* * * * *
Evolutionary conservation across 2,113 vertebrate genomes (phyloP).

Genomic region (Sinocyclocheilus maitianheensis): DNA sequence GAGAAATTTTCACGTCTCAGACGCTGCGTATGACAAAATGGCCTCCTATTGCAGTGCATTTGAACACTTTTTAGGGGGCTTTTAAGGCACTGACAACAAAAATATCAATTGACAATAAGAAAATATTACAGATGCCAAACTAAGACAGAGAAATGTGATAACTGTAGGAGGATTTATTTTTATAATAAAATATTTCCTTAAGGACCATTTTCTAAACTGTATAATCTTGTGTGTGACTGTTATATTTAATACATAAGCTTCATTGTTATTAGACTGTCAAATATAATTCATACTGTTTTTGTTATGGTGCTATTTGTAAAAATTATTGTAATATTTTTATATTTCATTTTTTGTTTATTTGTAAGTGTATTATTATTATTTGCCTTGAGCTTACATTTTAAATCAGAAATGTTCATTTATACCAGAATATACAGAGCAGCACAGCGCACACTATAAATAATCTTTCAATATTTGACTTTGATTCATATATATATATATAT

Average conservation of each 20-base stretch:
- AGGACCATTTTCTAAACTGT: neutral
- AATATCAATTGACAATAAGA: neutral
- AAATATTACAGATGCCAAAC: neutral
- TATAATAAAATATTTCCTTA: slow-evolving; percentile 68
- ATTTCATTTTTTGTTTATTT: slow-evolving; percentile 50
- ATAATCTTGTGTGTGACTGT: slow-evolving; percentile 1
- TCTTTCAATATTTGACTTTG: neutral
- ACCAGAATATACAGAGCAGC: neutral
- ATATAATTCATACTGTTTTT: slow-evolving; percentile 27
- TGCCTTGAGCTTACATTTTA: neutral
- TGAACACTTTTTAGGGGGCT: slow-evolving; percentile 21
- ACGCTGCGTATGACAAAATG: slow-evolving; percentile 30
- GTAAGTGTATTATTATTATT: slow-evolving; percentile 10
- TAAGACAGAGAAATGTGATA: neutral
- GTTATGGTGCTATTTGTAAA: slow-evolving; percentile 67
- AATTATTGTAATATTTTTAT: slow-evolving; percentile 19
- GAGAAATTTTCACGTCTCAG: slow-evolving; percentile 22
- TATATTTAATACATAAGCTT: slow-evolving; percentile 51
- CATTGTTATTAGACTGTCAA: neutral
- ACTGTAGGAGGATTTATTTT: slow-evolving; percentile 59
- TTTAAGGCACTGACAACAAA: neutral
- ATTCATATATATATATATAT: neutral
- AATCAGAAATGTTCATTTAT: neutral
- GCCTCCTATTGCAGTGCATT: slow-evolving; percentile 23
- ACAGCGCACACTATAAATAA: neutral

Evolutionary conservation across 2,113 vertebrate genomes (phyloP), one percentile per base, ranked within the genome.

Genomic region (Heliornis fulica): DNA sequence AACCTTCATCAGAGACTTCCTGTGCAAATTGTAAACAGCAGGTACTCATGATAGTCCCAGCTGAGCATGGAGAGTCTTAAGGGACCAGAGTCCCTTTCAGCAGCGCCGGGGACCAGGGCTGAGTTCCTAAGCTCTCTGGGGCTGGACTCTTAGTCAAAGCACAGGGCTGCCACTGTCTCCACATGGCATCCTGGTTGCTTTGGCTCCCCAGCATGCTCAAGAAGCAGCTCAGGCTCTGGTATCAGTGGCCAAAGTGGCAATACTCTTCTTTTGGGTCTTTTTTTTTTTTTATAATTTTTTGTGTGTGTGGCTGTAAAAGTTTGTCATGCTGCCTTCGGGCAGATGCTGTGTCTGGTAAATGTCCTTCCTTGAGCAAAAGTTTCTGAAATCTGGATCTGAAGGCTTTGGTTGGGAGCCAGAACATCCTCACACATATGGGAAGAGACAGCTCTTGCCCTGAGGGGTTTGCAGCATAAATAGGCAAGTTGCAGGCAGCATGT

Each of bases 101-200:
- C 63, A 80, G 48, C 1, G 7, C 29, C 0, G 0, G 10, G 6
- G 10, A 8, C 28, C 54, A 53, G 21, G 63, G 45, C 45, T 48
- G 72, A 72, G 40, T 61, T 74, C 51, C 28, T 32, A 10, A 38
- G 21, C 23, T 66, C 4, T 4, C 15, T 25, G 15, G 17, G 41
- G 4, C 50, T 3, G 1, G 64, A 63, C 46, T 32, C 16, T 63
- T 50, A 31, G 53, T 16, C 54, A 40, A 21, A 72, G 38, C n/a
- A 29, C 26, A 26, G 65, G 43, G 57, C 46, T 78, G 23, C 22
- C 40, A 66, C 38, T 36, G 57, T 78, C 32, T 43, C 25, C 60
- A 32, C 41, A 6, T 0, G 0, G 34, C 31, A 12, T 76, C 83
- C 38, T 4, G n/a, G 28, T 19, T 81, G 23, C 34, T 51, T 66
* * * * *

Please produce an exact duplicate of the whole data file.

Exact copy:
Evolutionary conservation across 2,113 vertebrate genomes (phyloP).

Genomic region (Sinocyclocheilus maitianheensis): DNA sequence GAGAAATTTTCACGTCTCAGACGCTGCGTATGACAAAATGGCCTCCTATTGCAGTGCATTTGAACACTTTTTAGGGGGCTTTTAAGGCACTGACAACAAAAATATCAATTGACAATAAGAAAATATTACAGATGCCAAACTAAGACAGAGAAATGTGATAACTGTAGGAGGATTTATTTTTATAATAAAATATTTCCTTAAGGACCATTTTCTAAACTGTATAATCTTGTGTGTGACTGTTATATTTAATACATAAGCTTCATTGTTATTAGACTGTCAAATATAATTCATACTGTTTTTGTTATGGTGCTATTTGTAAAAATTATTGTAATATTTTTATATTTCATTTTTTGTTTATTTGTAAGTGTATTATTATTATTTGCCTTGAGCTTACATTTTAAATCAGAAATGTTCATTTATACCAGAATATACAGAGCAGCACAGCGCACACTATAAATAATCTTTCAATATTTGACTTTGATTCATATATATATATATAT

Average conservation of each 20-base stretch:
- AGGACCATTTTCTAAACTGT: neutral
- AATATCAATTGACAATAAGA: neutral
- AAATATTACAGATGCCAAAC: neutral
- TATAATAAAATATTTCCTTA: slow-evolving; percentile 68
- ATTTCATTTTTTGTTTATTT: slow-evolving; percentile 50
- ATAATCTTGTGTGTGACTGT: slow-evolving; percentile 1
- TCTTTCAATATTTGACTTTG: neutral
- ACCAGAATATACAGAGCAGC: neutral
- ATATAATTCATACTGTTTTT: slow-evolving; percentile 27
- TGCCTTGAGCTTACATTTTA: neutral
- TGAACACTTTTTAGGGGGCT: slow-evolving; percentile 21
- ACGCTGCGTATGACAAAATG: slow-evolving; percentile 30
- GTAAGTGTATTATTATTATT: slow-evolving; percentile 10
- TAAGACAGAGAAATGTGATA: neutral
- GTTATGGTGCTATTTGTAAA: slow-evolving; percentile 67
- AATTATTGTAATATTTTTAT: slow-evolving; percentile 19
- GAGAAATTTTCACGTCTCAG: slow-evolving; percentile 22
- TATATTTAATACATAAGCTT: slow-evolving; percentile 51
- CATTGTTATTAGACTGTCAA: neutral
- ACTGTAGGAGGATTTATTTT: slow-evolving; percentile 59
- TTTAAGGCACTGACAACAAA: neutral
- ATTCATATATATATATATAT: neutral
- AATCAGAAATGTTCATTTAT: neutral
- GCCTCCTATTGCAGTGCATT: slow-evolving; percentile 23
- ACAGCGCACACTATAAATAA: neutral

Evolutionary conservation across 2,113 vertebrate genomes (phyloP), one percentile per base, ranked within the genome.

Genomic region (Heliornis fulica): DNA sequence AACCTTCATCAGAGACTTCCTGTGCAAATTGTAAACAGCAGGTACTCATGATAGTCCCAGCTGAGCATGGAGAGTCTTAAGGGACCAGAGTCCCTTTCAGCAGCGCCGGGGACCAGGGCTGAGTTCCTAAGCTCTCTGGGGCTGGACTCTTAGTCAAAGCACAGGGCTGCCACTGTCTCCACATGGCATCCTGGTTGCTTTGGCTCCCCAGCATGCTCAAGAAGCAGCTCAGGCTCTGGTATCAGTGGCCAAAGTGGCAATACTCTTCTTTTGGGTCTTTTTTTTTTTTTATAATTTTTTGTGTGTGTGGCTGTAAAAGTTTGTCATGCTGCCTTCGGGCAGATGCTGTGTCTGGTAAATGTCCTTCCTTGAGCAAAAGTTTCTGAAATCTGGATCTGAAGGCTTTGGTTGGGAGCCAGAACATCCTCACACATATGGGAAGAGACAGCTCTTGCCCTGAGGGGTTTGCAGCATAAATAGGCAAGTTGCAGGCAGCATGT

Each of bases 101-200:
- C 63, A 80, G 48, C 1, G 7, C 29, C 0, G 0, G 10, G 6
- G 10, A 8, C 28, C 54, A 53, G 21, G 63, G 45, C 45, T 48
- G 72, A 72, G 40, T 61, T 74, C 51, C 28, T 32, A 10, A 38
- G 21, C 23, T 66, C 4, T 4, C 15, T 25, G 15, G 17, G 41
- G 4, C 50, T 3, G 1, G 64, A 63, C 46, T 32, C 16, T 63
- T 50, A 31, G 53, T 16, C 54, A 40, A 21, A 72, G 38, C n/a
- A 29, C 26, A 26, G 65, G 43, G 57, C 46, T 78, G 23, C 22
- C 40, A 66, C 38, T 36, G 57, T 78, C 32, T 43, C 25, C 60
- A 32, C 41, A 6, T 0, G 0, G 34, C 31, A 12, T 76, C 83
- C 38, T 4, G n/a, G 28, T 19, T 81, G 23, C 34, T 51, T 66